Dr Scott Watskins speaks about perovskites: absorbing materials can be used in an organic solar power. They act as the light absorbing part of the cells but can also transmit the charges. The exciting part about this is that they are dramatically more efficient than previous thin film solar cell technology. He demonstrates his work in Melbourne of printing solar cells, including the use of 3D printers. Scott gives examples of how his products could be used on a commercial level in more developed countries but also how it could help people in off-grid communities, even including a rough guide of a payment plan and return on investment.
Dr Scott Watkins (Centre)
Based in both Seoul, Korea and in Melbourne, Australia, watkins directs new business development with KISCO, a Korean chemicals and inks manufacturer. His role is to help develop new strategies and business areas. He continues to pursue further opportunities contributing to social enterprises and technology startups.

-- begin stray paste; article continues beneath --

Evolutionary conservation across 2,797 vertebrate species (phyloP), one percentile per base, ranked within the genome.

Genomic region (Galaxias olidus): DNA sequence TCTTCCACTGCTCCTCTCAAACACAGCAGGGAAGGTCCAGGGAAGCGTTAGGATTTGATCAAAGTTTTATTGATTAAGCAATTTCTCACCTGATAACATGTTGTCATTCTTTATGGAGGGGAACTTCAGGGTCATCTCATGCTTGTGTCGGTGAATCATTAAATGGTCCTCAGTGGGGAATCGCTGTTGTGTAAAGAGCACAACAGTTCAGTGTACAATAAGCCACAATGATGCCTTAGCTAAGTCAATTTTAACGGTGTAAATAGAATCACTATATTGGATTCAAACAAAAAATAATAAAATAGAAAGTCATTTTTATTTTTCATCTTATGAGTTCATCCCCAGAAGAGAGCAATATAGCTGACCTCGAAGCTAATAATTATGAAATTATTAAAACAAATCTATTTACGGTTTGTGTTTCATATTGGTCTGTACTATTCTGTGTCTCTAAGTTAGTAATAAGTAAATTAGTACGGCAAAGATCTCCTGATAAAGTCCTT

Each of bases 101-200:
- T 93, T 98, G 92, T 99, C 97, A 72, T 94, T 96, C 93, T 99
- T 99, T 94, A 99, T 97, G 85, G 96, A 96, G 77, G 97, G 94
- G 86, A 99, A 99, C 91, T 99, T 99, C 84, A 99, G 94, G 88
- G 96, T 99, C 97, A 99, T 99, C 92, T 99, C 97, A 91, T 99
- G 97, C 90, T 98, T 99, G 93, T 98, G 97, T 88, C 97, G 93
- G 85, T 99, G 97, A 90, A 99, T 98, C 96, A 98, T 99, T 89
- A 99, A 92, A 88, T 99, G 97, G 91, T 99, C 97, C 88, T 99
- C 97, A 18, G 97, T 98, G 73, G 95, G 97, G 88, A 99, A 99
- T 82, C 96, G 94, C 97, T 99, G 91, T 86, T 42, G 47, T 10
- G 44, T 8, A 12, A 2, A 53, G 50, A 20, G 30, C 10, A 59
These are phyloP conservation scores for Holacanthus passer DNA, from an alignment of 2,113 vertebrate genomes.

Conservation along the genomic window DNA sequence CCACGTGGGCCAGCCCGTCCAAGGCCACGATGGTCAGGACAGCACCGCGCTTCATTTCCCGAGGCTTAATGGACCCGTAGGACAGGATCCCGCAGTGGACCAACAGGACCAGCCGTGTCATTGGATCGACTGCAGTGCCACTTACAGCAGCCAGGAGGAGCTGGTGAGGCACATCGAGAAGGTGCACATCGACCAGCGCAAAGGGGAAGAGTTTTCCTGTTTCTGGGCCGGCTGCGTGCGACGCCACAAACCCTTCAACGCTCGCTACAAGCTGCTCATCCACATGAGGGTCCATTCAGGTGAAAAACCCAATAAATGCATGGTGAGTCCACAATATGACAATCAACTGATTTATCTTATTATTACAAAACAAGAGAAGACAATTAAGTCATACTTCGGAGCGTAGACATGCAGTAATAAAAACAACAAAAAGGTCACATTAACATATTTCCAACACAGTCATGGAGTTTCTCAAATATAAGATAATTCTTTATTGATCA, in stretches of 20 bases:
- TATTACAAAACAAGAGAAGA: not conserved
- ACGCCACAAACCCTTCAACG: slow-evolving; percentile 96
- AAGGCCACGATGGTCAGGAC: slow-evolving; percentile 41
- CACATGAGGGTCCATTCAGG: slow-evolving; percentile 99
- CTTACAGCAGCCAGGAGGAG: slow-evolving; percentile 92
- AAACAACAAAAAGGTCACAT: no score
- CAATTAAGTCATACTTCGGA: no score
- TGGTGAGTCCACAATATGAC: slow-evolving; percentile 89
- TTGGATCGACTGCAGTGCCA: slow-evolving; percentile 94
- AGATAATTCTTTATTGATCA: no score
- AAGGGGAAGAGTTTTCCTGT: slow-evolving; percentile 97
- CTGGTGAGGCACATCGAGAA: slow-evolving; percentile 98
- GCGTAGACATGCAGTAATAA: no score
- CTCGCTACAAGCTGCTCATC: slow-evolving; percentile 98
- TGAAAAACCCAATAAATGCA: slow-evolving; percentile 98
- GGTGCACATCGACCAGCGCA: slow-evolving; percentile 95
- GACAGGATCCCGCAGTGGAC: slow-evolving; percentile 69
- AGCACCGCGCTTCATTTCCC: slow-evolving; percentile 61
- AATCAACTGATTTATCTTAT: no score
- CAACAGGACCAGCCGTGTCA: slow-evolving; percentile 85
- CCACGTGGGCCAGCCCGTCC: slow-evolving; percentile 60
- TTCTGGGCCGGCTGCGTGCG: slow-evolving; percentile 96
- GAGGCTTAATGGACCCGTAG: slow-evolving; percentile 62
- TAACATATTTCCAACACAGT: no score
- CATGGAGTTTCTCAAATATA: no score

Julia Vitullo-Martin (Left)
Julia Vitullo-Martin is a Senior Fellow at the Regional Plan Association and Director of the Center for Urban Innovation. Her work focuses on development issues such as planning and zoning, housing, waterfront development, environmental review, building and fire codes, and historic preservation. She also writes on crime and its consequences for neighborhoods.
Terry van Gevelt (Right)
Terry is based at the Centre of Development Studies, University of Cambridge where he is an applied economist with research interests in rural electrification and development. Previously, Terry has consulted for the World Bank and has been a visiting scholar at the Korea Rural Economic Institute.